Identifying habitat factors for canary rockfish (Sebastes pinniger) off Washington and Oregon using environmental data and trawl logbooks Public Deposited

http://ir.library.oregonstate.edu/concern/graduate_thesis_or_dissertations/d504rq53g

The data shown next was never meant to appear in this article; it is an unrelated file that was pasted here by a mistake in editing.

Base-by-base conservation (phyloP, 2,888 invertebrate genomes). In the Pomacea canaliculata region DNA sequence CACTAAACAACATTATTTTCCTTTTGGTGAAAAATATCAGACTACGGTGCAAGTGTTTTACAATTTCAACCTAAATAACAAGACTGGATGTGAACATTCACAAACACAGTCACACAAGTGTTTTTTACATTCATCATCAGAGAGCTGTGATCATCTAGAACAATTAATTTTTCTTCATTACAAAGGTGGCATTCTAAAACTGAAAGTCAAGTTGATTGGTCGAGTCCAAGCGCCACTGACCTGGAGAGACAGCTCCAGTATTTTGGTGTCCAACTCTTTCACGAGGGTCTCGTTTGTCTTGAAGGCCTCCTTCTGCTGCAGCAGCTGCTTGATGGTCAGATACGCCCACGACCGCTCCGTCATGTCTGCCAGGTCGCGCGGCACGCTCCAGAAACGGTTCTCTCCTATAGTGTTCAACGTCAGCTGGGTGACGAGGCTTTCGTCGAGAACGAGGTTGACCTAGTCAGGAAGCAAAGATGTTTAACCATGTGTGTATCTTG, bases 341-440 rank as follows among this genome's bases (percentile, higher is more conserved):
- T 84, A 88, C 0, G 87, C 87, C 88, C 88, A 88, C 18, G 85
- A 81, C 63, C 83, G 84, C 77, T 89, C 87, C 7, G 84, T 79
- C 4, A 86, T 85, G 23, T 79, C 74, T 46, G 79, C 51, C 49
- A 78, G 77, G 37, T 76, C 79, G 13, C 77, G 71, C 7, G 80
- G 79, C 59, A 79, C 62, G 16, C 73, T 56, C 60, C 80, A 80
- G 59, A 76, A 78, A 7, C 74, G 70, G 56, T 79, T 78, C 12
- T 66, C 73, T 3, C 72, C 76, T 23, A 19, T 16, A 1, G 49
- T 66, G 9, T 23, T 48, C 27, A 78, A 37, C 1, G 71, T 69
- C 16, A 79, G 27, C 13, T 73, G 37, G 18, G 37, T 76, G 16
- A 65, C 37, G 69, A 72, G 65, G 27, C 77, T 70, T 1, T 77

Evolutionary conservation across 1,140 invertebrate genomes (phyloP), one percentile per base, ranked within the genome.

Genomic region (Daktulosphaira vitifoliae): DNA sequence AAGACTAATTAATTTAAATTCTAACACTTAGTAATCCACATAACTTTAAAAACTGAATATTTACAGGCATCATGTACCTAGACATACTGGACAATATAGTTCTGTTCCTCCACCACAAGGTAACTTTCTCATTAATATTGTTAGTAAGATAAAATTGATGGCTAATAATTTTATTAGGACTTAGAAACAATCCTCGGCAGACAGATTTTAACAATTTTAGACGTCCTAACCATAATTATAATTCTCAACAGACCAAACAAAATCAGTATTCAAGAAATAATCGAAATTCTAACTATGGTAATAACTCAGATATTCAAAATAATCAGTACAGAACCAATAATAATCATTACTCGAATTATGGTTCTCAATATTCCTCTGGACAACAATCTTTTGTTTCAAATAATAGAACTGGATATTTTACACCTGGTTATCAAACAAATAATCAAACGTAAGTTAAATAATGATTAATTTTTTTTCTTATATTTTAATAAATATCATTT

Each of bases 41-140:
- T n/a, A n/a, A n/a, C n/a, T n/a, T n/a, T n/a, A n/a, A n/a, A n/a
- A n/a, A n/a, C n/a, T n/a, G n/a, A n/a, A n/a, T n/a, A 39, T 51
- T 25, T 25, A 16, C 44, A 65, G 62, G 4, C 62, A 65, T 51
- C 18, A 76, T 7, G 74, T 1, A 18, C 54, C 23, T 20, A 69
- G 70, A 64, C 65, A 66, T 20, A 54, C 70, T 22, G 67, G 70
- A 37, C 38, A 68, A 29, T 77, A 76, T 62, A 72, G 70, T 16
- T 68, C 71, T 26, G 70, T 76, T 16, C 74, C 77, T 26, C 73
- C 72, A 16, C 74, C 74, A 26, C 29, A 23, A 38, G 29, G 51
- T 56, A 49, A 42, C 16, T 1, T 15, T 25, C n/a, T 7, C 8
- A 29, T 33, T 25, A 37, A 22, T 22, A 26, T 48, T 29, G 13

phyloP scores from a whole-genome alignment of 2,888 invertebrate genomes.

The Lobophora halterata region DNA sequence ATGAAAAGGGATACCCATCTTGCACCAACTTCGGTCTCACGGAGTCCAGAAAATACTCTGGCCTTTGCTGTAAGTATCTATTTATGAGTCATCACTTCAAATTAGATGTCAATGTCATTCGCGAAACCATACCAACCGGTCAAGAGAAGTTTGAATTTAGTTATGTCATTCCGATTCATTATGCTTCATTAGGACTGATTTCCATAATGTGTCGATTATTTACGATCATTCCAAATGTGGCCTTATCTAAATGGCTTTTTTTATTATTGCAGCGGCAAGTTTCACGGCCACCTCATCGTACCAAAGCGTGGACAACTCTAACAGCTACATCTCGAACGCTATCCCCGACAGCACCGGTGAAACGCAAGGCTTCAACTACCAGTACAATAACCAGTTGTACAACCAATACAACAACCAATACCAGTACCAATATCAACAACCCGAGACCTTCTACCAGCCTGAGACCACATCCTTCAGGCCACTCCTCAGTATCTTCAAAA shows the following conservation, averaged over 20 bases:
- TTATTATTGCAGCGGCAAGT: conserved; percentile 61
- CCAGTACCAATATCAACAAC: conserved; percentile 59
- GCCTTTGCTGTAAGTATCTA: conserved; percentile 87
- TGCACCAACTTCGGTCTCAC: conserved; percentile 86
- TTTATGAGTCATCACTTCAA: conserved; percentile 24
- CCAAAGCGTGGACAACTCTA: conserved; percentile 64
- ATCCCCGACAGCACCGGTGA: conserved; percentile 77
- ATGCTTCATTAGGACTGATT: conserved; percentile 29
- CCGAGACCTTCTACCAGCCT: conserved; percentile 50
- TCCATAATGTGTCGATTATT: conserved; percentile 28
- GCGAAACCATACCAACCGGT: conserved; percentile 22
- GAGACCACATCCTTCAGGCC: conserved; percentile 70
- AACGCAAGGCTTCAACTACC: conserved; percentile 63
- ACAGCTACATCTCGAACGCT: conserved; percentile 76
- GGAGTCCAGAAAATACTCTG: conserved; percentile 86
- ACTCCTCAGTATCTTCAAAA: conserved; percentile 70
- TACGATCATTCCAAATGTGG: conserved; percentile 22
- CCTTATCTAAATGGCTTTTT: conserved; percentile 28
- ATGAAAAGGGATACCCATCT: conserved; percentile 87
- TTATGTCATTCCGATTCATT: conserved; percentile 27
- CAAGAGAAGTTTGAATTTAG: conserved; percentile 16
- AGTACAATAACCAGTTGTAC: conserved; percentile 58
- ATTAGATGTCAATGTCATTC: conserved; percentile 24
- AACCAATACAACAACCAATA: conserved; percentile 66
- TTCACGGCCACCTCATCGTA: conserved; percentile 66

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  • If fisheries managers are to effectively manage commercially exploited fish populations, a basic understanding of the factors that influence fish distribution and abundance is required. In 2005, efforts to identify Essential Fish Habitat (EFH) for the 82 groundfish species managed by the Pacific Fishery Management Council along the West Coast resulted in the entire continental margin being designated as EFH. Clearly, our knowledge of EFH needs to be refined, which can be accomplished by gaining insight into how environmental variables shape the distribution of managed species. Habitat is commonly used to describe a set of environmental variables that are thought to influence occupancy. The aim of this thesis research is to detect and analyze the quantitative relationships between canary rockfish (Sebastes pinniger) presence/absence data, their spatial distribution, and various biotic and abiotic factors. The presence of canary rockfish at various locations was correlated against co-located environmental variables including bottom depths, temperatures, locations (latitude and longitude), seafloor substrate types, canary rockfish hotspots, and the presence/absence of other groundfish and invertebrate species. The statistical analysis was conducted using the generalized additive model (GAM), which is a nonparametric regression technique very well suited to model nonlinear speciesenvironment interactions. The GAM analysis was conducted using information collected from four different data sources. Data collected by the Alaska Fisheries Science Center (AFSC) from 1986 to 2001 provided information at distinct locations and times on the presence/absence of canary rockfish and other groundfish and invertebrate species, and associated depths and temperatures. Seafloor lithology maps for Oregon and Washington and 100-meter gridded bathymetric data, obtained from the Active Tectonics and Seafloor Mapping Lab at Oregon State University, provided information on the physical characteristics of the seafloor. These data were used in conjunction with the AFSC bottom trawl survey data to investigate the relationships between substrate type, slope and rugosity, and the presence of canary rockfish. Finally, locations of canary rockfish hotspots, or areas with high canary rockfish catch, were identified from Oregon commercial trawl logbook data (1995-2001) and provided information on distinct areas where the trawl fishing fleet had successfully caught canary rockfish in the past. Canary rockfish presence in trawl survey tows was associated with specific locations and ranges of bathymetry, temperatures, and substrate types, as well as proximity to canary rockfish hotspots, and particular fish and invertebrate communities. Survey year had a strong effect on the presence of canary rockfish, as did location (latitude and longitude) and depth. The geographic location of a survey tow had a negative effect on the presence of canary rockfish in the nearshore region, and a positive effect the further the location was from the coastline, with canary rockfish presence being highest off the Washington coast between 47.5°N and 48.5°N. While canary rockfish were found at depths between 57 m and 307 m in the survey, the majority of the tows with canary rockfish catch, over 90%, occurred between the depths of 57 m and 199 m. Though temperature did not have a significant effect on canary rockfish presence in the GAM, canary rockfish were associated with specific temperature ranges, only being caught at temperatures between 6.2°C and 9.0°C in the survey. Over 89% of the tows with canary rockfish catch occurred between 6.2°C and 7.9°C. Since temperature and bottom depth of the trawl survey tows were highly correlated, it was difficult to determine which variable was the causative factor in determining the probability of a canary rockfish being present. Canary rockfish presence was higher in survey tows made closer to canary rockfish hotspots, as well as hard bottom types. Finally, the presence of lingcod, yellowtail, silvergray, or redstripe rockfish in a survey tow increased the likelihood of canary rockfish being present, as did the presence of basketstars and corals. By studying the relationships between species and their environment, we can begin to understand the relative importance of how environmental variables shape the distribution of managed species. For ecosystem-based management strategies to be successful, the functional relationships between organisms and their habitat must be understood. The predictive model developed in this study can be used to identify areas off Oregon and Washington where canary rockfish are likely to be found in relation to various habitat factors, and can potentially be used to delineate areas that should be sampled in future surveys of canary rockfish. Additionally, this research will help to improve our understanding of the factors that influence canary rockfish distribution, which may produce a more realistic definition of canary rockfish habitat, and improve assessment. This study specifically focuses on canary rockfish, because this species currently constrains many West Coast fisheries for groundfish, however, the methods outlined here could be applied more generally to other species of interest.
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